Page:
What Makes Them Different to Those of Other Industries
In the high-tech sector winning format wars is the highest precept. For the triumphant company it means high margins or high revenues from licensing fees or sometimes even both. Leveraging a killer application is key. For many blockchain advocates there is no doubt bitcoin is this killer application for payments. Bitcoin is by far the best-known cryptocurrency, even better known than the blockchain itself. Bitcoin had an early-mover advantage, because it set the technology lifecycle in motion and is still growing. At 42 bn USD it has by far the highest market capitalization and the gap to the second placed Ethereum (33bn USD) or the third placed Ripple (9.5bn USD) is staggering. Many leading FinTech projects use bitcoin as a basis on which they code their own solutions, just like the Goldman Sachs-backed Circle Internet Financial. But given its operational scale limitations and the energy resources bitcoin gobbles, it will not be able to sustain the immense expectations. Therefore, by 2015 there were already 440 active altcoins, which were basically an alternative to bitcoin. Some of them are driven by established institutions like the Citigroup-led digital currency Citicoin.
Solving Compatibility as the Major Challenge
Identifying the killer application as early as possible in the technology’s lifecycle is the key to beat competitors. To reap the profits, the specific product attributes that this new technology enables have to match the needs of the users. Which attributes of the new product will customers be demanding? Everybody is pointing to speed and convenience. But with the blockchain we have a paradox. The explosion of altcoins aiming to solve customers’ problems has created a new need: interoperability.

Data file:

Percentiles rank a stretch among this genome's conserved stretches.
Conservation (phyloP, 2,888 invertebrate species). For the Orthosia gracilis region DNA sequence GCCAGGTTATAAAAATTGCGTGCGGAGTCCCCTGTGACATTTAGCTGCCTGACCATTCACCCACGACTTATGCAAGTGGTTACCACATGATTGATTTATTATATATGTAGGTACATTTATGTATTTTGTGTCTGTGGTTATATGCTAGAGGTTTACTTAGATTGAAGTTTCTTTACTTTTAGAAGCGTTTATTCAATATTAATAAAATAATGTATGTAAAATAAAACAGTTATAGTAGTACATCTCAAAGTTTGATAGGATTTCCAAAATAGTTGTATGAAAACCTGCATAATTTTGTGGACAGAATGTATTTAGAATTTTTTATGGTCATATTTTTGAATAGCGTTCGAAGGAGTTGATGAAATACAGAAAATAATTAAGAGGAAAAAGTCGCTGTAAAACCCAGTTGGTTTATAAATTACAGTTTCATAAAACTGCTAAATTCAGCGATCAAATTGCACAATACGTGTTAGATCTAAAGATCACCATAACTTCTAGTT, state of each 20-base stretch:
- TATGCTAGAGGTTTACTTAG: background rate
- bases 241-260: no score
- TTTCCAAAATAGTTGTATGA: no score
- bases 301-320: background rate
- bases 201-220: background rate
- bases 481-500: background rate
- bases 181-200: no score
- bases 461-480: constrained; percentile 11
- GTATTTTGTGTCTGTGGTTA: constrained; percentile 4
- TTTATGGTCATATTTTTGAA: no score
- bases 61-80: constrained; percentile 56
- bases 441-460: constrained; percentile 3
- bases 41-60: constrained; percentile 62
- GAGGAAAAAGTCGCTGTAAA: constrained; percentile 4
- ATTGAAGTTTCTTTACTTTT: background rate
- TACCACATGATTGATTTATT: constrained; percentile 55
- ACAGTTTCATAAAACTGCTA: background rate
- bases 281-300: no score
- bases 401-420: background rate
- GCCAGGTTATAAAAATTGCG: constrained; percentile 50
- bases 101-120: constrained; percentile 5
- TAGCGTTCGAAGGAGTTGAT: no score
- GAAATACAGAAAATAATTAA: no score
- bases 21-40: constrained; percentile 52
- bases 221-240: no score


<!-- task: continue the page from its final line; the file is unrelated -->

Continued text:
People don’t want to carry hundreds of currencies, not even if it is crypto-coins stored in digital wallets, still involving costly and cumbersome exchanges. This is why the killer application will not be one coin or one particular token, but an application facilitating the communication between systems, so-called interledger technology. Some serious forays already exist like Ripple, who uses the blockchain to let banks exchange money with a trusted third intermediary. The Turing-complete Ethereum is the second biggest application that facilitates large-scale interoperability. It can run any coin, any protocol.
And indeed in 2014 Ethereum became the second most successful ICO in history and the sixth largest crowd funding project in general. Market potential of interledger solutions is not limited to a specific coin, nor even cryptocurrencies in general. Interledgers can also handle Euro- and dollar-denominated value. This is good news for those who come up with this killer application, but even more importantly, this time it may help incumbents stay on top. Current systems can be connected to new ones, diminishing the risk of obsolescence. ICOs that can manage to bridge the divide between today’s and tomorrow’s world are certain to arouse the interest of incumbent financial institutions as well, which will automatically boost the overall willingness to invest into such ICOs. Ripple and Ethereum are the prime examples, the two applications that are clearly leading the hunt to displace bitcoin as the number one in terms of market capitalization.
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